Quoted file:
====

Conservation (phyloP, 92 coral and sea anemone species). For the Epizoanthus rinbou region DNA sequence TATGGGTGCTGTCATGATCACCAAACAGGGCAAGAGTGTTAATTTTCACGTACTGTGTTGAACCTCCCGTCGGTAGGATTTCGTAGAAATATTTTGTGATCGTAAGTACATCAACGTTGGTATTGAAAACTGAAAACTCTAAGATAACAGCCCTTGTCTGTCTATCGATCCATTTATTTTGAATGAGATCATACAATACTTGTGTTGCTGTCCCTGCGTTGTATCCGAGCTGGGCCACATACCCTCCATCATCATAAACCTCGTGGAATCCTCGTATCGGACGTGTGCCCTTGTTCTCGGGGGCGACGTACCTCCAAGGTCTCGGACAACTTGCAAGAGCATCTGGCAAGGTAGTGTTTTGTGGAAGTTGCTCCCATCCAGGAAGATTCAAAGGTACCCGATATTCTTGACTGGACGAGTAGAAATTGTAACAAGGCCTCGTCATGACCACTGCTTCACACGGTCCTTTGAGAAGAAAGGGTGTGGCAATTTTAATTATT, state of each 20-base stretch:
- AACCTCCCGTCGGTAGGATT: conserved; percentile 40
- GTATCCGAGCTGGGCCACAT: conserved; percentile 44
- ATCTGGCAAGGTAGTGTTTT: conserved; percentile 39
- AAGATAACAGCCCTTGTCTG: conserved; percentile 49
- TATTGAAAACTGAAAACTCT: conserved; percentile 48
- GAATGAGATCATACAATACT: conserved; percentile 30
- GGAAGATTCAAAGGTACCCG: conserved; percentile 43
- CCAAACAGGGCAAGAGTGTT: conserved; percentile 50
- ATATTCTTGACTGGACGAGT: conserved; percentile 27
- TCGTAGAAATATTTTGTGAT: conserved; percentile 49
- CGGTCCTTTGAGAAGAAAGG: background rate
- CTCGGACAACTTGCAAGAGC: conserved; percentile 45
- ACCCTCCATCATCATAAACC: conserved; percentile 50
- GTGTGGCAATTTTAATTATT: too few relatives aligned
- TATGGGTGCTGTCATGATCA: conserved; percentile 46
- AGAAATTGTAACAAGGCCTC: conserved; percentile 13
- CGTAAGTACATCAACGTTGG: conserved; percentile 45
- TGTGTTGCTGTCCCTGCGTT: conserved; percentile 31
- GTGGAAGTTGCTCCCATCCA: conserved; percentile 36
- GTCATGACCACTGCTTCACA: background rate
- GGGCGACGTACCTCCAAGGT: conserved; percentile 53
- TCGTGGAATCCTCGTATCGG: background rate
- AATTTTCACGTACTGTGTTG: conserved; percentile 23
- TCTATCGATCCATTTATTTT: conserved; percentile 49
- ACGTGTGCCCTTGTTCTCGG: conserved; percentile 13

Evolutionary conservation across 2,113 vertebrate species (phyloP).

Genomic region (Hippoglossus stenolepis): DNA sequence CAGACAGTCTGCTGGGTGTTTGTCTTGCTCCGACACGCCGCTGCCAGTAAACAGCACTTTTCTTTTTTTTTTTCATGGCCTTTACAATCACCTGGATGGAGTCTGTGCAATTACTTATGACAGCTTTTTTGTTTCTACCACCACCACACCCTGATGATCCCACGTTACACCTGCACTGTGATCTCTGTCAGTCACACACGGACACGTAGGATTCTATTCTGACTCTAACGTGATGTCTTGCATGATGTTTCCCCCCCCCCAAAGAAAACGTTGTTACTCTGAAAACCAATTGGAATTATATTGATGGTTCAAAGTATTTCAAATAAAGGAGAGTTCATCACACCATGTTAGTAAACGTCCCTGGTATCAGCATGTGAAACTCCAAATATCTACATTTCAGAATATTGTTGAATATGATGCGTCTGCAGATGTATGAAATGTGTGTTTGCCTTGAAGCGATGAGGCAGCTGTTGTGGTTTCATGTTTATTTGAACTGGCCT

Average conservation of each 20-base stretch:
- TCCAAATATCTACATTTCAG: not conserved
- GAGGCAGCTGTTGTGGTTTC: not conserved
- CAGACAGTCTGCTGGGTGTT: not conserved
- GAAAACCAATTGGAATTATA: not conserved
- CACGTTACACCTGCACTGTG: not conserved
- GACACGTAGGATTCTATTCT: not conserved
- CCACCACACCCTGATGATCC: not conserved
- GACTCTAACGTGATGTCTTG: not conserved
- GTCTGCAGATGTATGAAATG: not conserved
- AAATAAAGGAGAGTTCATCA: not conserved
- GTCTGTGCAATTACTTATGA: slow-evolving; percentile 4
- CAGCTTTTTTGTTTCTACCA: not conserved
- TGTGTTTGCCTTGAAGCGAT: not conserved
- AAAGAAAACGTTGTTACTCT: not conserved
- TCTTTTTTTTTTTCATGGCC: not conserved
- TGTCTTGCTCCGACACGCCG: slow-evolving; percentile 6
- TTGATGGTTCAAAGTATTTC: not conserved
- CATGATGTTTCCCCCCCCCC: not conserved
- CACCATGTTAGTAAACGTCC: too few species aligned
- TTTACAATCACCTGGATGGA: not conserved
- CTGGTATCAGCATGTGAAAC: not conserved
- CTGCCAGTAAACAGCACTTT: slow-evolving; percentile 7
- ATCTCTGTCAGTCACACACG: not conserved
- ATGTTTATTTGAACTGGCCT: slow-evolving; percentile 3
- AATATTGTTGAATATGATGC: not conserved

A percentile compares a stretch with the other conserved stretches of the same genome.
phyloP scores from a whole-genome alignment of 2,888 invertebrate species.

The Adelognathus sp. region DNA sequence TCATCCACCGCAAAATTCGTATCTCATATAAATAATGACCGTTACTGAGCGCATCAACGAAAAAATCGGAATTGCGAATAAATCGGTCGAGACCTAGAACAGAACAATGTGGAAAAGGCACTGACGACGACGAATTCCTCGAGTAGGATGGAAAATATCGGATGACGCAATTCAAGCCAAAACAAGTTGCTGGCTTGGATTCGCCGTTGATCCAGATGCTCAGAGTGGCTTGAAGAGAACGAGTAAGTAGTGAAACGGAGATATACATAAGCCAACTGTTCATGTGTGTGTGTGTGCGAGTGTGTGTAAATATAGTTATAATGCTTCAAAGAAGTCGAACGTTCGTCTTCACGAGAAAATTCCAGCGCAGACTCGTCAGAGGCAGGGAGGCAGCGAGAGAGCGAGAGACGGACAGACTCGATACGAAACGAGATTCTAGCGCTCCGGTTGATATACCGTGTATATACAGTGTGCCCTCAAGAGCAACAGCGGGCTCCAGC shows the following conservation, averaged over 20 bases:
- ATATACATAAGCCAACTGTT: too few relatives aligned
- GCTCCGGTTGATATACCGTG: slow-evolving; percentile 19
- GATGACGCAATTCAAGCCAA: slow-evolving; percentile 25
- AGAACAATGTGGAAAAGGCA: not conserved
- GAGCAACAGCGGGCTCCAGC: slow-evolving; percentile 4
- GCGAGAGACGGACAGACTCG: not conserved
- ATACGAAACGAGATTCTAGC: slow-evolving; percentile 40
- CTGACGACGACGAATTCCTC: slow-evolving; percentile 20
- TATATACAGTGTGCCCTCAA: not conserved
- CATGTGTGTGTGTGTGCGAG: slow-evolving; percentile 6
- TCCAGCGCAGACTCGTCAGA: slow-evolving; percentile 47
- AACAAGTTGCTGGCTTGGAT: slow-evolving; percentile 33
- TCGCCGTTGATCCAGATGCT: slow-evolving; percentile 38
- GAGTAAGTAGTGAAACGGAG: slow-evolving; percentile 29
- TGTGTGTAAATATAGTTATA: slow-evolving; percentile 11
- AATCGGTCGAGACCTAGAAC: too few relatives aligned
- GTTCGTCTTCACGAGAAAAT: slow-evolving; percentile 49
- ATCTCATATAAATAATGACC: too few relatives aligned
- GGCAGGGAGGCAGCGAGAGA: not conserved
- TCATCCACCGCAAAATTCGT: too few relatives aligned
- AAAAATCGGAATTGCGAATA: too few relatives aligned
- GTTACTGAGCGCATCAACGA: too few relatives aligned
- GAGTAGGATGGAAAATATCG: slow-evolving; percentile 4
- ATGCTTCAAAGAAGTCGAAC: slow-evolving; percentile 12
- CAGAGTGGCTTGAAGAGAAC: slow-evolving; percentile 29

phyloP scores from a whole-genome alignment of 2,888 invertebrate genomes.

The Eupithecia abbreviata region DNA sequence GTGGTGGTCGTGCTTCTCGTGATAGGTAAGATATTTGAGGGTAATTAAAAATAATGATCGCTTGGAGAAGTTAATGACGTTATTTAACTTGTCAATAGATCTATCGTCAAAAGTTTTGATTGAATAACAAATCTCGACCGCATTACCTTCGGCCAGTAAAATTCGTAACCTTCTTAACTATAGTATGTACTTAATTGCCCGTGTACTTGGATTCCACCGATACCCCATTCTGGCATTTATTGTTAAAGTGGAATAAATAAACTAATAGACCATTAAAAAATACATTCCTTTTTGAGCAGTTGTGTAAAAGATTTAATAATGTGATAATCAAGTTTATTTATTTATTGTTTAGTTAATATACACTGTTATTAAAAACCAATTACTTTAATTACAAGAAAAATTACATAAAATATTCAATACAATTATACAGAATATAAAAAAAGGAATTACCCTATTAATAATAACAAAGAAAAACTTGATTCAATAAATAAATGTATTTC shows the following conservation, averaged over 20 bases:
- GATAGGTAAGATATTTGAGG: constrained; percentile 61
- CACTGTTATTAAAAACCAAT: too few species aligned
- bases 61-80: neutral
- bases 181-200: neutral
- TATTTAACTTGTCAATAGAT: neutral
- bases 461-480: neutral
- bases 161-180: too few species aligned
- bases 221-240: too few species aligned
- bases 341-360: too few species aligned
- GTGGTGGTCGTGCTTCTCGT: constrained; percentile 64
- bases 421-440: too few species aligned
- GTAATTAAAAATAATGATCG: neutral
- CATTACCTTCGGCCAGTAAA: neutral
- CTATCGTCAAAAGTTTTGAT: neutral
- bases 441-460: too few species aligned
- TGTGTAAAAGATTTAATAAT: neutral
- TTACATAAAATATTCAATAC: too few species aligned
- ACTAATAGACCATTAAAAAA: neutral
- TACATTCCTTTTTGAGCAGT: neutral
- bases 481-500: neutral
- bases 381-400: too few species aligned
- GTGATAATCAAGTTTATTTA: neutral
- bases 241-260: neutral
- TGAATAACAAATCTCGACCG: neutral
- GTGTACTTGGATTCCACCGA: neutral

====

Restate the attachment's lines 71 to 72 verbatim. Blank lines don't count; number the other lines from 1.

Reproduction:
- GAGTAAGTAGTGAAACGGAG: slow-evolving; percentile 29
- TGTGTGTAAATATAGTTATA: slow-evolving; percentile 11